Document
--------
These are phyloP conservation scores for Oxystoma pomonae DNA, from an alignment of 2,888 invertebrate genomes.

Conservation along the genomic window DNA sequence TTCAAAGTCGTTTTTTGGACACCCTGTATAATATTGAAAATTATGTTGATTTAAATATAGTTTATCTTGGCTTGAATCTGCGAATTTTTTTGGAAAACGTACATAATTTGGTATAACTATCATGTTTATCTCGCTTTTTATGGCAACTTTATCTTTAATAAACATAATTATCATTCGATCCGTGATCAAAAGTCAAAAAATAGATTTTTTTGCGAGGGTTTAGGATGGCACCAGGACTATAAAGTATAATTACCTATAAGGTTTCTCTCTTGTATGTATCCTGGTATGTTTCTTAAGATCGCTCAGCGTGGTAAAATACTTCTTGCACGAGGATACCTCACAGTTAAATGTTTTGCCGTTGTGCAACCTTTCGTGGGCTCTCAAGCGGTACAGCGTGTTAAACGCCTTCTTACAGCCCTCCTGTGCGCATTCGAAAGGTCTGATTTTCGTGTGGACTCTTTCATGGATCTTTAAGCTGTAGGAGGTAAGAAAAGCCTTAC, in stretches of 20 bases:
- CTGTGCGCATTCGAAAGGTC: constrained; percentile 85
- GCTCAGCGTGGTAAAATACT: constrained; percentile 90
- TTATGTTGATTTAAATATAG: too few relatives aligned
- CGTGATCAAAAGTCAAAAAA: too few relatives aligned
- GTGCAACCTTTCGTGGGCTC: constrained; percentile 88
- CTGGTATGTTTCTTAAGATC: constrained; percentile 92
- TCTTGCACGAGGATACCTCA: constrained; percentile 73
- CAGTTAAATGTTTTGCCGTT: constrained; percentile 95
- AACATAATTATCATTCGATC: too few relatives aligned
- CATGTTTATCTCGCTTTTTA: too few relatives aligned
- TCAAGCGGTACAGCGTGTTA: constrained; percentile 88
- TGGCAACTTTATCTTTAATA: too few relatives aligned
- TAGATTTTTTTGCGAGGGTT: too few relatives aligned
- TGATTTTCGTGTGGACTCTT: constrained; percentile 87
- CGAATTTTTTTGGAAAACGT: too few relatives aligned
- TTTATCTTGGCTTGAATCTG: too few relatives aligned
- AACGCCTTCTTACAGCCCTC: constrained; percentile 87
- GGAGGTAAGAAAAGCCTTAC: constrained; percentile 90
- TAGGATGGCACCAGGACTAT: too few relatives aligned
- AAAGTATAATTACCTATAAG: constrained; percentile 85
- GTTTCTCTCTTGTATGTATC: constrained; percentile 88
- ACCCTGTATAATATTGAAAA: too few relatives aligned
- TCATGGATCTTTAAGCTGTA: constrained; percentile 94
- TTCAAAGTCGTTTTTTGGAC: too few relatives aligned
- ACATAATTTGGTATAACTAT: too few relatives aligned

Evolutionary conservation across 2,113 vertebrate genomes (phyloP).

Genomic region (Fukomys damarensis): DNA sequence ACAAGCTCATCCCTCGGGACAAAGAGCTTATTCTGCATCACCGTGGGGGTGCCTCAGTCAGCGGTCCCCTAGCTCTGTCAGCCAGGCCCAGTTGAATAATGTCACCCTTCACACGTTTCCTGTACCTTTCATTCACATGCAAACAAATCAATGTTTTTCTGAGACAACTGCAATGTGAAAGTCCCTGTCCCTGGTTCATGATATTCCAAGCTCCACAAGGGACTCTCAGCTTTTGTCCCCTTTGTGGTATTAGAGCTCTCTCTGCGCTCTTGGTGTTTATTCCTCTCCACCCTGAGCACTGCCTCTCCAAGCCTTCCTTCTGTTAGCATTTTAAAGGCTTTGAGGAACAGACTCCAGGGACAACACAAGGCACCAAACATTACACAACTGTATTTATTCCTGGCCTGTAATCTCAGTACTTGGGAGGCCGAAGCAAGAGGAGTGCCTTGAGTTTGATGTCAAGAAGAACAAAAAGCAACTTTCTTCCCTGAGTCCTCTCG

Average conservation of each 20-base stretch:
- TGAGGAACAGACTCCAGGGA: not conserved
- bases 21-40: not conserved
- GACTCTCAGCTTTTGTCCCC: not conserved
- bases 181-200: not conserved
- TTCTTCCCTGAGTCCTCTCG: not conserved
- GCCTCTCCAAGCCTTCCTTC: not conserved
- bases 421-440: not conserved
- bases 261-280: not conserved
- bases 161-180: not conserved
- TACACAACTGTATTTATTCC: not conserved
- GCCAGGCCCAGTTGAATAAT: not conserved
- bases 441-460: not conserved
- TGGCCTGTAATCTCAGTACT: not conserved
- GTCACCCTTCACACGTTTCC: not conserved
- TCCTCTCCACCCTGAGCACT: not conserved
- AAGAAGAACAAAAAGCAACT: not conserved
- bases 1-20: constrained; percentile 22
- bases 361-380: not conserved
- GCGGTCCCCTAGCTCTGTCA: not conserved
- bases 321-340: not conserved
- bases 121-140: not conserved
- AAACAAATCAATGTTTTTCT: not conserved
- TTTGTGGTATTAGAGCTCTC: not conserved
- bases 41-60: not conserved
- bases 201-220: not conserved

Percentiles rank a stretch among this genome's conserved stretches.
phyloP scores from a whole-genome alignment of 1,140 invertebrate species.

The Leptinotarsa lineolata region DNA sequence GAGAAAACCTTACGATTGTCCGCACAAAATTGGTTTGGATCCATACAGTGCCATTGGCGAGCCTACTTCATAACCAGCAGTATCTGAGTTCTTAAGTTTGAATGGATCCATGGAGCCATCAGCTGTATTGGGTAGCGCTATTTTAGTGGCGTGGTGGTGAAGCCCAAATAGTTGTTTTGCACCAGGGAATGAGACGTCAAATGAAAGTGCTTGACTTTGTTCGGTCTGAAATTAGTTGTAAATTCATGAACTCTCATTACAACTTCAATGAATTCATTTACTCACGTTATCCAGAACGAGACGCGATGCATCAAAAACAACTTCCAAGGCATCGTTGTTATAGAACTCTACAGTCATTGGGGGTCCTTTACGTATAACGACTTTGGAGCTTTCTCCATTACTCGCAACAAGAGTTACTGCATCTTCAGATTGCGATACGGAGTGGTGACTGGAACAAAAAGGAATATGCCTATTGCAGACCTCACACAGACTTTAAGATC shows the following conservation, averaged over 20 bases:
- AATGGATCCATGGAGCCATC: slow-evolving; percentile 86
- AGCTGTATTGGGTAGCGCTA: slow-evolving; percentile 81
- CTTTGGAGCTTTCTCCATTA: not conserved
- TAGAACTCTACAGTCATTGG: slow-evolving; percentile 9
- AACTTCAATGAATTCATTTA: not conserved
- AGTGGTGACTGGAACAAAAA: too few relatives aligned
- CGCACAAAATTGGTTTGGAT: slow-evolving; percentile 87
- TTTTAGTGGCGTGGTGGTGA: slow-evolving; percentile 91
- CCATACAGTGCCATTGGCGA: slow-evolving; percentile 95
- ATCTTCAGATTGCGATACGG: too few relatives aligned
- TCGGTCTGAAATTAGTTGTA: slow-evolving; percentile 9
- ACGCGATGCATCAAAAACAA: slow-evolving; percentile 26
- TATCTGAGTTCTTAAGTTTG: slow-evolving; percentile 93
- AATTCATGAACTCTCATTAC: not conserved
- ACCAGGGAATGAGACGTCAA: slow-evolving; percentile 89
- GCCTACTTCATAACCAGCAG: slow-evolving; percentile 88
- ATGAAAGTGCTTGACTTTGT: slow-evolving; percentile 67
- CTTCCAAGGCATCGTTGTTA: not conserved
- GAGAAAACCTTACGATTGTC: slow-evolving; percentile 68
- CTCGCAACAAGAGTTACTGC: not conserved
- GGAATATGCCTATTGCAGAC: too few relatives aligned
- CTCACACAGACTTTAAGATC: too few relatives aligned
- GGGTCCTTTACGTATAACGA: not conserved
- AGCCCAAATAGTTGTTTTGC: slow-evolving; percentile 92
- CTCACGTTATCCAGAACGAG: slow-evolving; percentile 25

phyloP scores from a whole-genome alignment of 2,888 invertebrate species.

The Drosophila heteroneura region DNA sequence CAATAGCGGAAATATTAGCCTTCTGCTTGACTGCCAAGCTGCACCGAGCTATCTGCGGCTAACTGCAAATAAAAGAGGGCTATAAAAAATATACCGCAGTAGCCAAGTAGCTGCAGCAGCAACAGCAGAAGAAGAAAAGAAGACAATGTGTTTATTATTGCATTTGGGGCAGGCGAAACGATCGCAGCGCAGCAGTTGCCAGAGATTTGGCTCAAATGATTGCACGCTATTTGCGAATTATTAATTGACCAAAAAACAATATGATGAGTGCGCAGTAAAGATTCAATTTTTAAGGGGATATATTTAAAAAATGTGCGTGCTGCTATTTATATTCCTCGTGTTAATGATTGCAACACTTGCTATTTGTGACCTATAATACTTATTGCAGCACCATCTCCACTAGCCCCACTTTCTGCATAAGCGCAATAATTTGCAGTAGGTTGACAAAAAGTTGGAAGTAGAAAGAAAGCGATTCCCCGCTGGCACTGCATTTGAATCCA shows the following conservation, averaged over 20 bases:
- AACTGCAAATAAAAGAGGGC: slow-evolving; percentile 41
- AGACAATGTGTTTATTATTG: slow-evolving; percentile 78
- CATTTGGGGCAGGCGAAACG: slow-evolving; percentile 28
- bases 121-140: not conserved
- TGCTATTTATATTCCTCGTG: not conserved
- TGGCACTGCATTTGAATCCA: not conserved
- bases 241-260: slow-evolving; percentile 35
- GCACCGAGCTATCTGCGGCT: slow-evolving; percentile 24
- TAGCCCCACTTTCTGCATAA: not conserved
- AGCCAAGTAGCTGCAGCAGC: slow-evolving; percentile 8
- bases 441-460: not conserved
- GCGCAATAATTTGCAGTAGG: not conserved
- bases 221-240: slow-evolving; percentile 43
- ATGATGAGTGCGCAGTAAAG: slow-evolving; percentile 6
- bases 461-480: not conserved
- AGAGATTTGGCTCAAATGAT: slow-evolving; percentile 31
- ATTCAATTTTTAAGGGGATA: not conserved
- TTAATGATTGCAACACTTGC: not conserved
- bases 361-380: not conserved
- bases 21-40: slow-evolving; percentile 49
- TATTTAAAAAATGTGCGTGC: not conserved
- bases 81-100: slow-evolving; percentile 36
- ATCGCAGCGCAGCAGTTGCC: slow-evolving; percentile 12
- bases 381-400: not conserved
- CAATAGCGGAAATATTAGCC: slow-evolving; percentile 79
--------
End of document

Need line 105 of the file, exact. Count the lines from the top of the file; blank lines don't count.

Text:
- bases 21-40: slow-evolving; percentile 49